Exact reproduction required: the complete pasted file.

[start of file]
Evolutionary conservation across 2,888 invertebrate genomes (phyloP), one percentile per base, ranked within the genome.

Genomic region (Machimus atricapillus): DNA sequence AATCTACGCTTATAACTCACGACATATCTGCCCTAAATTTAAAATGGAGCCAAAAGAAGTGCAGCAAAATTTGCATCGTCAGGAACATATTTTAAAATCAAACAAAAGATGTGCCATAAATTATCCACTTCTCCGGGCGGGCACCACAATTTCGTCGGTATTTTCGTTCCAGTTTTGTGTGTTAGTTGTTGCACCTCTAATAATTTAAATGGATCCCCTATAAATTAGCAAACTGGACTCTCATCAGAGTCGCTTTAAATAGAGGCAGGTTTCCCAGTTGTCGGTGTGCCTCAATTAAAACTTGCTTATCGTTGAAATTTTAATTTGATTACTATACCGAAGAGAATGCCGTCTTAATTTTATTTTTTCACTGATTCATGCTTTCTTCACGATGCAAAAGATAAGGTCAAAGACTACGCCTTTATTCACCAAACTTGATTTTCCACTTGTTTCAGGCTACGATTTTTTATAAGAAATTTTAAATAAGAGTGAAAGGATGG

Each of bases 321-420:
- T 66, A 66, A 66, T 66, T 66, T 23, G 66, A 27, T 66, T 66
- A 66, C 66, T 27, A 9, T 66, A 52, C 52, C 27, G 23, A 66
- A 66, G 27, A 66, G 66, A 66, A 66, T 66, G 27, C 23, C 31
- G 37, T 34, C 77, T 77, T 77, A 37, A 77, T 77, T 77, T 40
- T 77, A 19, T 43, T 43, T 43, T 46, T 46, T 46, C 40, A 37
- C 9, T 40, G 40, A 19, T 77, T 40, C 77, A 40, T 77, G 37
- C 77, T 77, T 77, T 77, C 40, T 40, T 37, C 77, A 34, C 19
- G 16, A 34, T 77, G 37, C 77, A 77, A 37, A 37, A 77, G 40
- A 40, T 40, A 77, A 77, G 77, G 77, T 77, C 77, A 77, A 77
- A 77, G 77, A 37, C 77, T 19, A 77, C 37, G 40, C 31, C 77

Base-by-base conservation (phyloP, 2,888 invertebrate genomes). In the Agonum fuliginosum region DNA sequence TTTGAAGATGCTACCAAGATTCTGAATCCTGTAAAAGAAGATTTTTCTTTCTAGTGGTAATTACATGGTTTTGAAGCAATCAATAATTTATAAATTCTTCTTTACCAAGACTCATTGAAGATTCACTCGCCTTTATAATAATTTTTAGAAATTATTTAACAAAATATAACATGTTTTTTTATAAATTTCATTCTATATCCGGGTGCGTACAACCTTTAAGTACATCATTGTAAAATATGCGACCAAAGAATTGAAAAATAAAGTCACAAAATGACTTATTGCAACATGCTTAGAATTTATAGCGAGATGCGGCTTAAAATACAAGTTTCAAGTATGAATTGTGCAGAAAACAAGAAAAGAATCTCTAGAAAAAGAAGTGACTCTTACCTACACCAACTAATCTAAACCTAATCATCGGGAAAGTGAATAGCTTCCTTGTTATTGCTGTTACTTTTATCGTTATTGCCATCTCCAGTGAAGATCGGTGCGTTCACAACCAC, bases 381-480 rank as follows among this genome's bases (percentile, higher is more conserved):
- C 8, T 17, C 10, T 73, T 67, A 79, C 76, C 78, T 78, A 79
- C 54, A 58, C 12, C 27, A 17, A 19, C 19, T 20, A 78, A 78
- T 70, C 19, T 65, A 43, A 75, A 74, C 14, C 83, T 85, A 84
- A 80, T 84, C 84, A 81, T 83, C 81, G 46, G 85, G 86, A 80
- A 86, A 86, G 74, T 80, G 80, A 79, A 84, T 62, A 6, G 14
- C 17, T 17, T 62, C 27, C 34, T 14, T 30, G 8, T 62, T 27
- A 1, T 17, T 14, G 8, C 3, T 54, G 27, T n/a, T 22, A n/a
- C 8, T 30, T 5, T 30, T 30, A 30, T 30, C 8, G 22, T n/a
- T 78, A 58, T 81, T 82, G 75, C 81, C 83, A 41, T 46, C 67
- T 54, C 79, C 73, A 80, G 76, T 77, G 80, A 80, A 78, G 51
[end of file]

Evolutionary conservation across 2,888 invertebrate genomes (phyloP), one percentile per base, ranked within the genome.

Genomic region (Machimus atricapillus): DNA sequence AATCTACGCTTATAACTCACGACATATCTGCCCTAAATTTAAAATGGAGCCAAAAGAAGTGCAGCAAAATTTGCATCGTCAGGAACATATTTTAAAATCAAACAAAAGATGTGCCATAAATTATCCACTTCTCCGGGCGGGCACCACAATTTCGTCGGTATTTTCGTTCCAGTTTTGTGTGTTAGTTGTTGCACCTCTAATAATTTAAATGGATCCCCTATAAATTAGCAAACTGGACTCTCATCAGAGTCGCTTTAAATAGAGGCAGGTTTCCCAGTTGTCGGTGTGCCTCAATTAAAACTTGCTTATCGTTGAAATTTTAATTTGATTACTATACCGAAGAGAATGCCGTCTTAATTTTATTTTTTCACTGATTCATGCTTTCTTCACGATGCAAAAGATAAGGTCAAAGACTACGCCTTTATTCACCAAACTTGATTTTCCACTTGTTTCAGGCTACGATTTTTTATAAGAAATTTTAAATAAGAGTGAAAGGATGG

Each of bases 321-420:
- T 66, A 66, A 66, T 66, T 66, T 23, G 66, A 27, T 66, T 66
- A 66, C 66, T 27, A 9, T 66, A 52, C 52, C 27, G 23, A 66
- A 66, G 27, A 66, G 66, A 66, A 66, T 66, G 27, C 23, C 31
- G 37, T 34, C 77, T 77, T 77, A 37, A 77, T 77, T 77, T 40
- T 77, A 19, T 43, T 43, T 43, T 46, T 46, T 46, C 40, A 37
- C 9, T 40, G 40, A 19, T 77, T 40, C 77, A 40, T 77, G 37
- C 77, T 77, T 77, T 77, C 40, T 40, T 37, C 77, A 34, C 19
- G 16, A 34, T 77, G 37, C 77, A 77, A 37, A 37, A 77, G 40
- A 40, T 40, A 77, A 77, G 77, G 77, T 77, C 77, A 77, A 77
- A 77, G 77, A 37, C 77, T 19, A 77, C 37, G 40, C 31, C 77

Base-by-base conservation (phyloP, 2,888 invertebrate genomes). In the Agonum fuliginosum region DNA sequence TTTGAAGATGCTACCAAGATTCTGAATCCTGTAAAAGAAGATTTTTCTTTCTAGTGGTAATTACATGGTTTTGAAGCAATCAATAATTTATAAATTCTTCTTTACCAAGACTCATTGAAGATTCACTCGCCTTTATAATAATTTTTAGAAATTATTTAACAAAATATAACATGTTTTTTTATAAATTTCATTCTATATCCGGGTGCGTACAACCTTTAAGTACATCATTGTAAAATATGCGACCAAAGAATTGAAAAATAAAGTCACAAAATGACTTATTGCAACATGCTTAGAATTTATAGCGAGATGCGGCTTAAAATACAAGTTTCAAGTATGAATTGTGCAGAAAACAAGAAAAGAATCTCTAGAAAAAGAAGTGACTCTTACCTACACCAACTAATCTAAACCTAATCATCGGGAAAGTGAATAGCTTCCTTGTTATTGCTGTTACTTTTATCGTTATTGCCATCTCCAGTGAAGATCGGTGCGTTCACAACCAC, bases 381-480 rank as follows among this genome's bases (percentile, higher is more conserved):
- C 8, T 17, C 10, T 73, T 67, A 79, C 76, C 78, T 78, A 79
- C 54, A 58, C 12, C 27, A 17, A 19, C 19, T 20, A 78, A 78
- T 70, C 19, T 65, A 43, A 75, A 74, C 14, C 83, T 85, A 84
- A 80, T 84, C 84, A 81, T 83, C 81, G 46, G 85, G 86, A 80
- A 86, A 86, G 74, T 80, G 80, A 79, A 84, T 62, A 6, G 14
- C 17, T 17, T 62, C 27, C 34, T 14, T 30, G 8, T 62, T 27
- A 1, T 17, T 14, G 8, C 3, T 54, G 27, T n/a, T 22, A n/a
- C 8, T 30, T 5, T 30, T 30, A 30, T 30, C 8, G 22, T n/a
- T 78, A 58, T 81, T 82, G 75, C 81, C 83, A 41, T 46, C 67
- T 54, C 79, C 73, A 80, G 76, T 77, G 80, A 80, A 78, G 51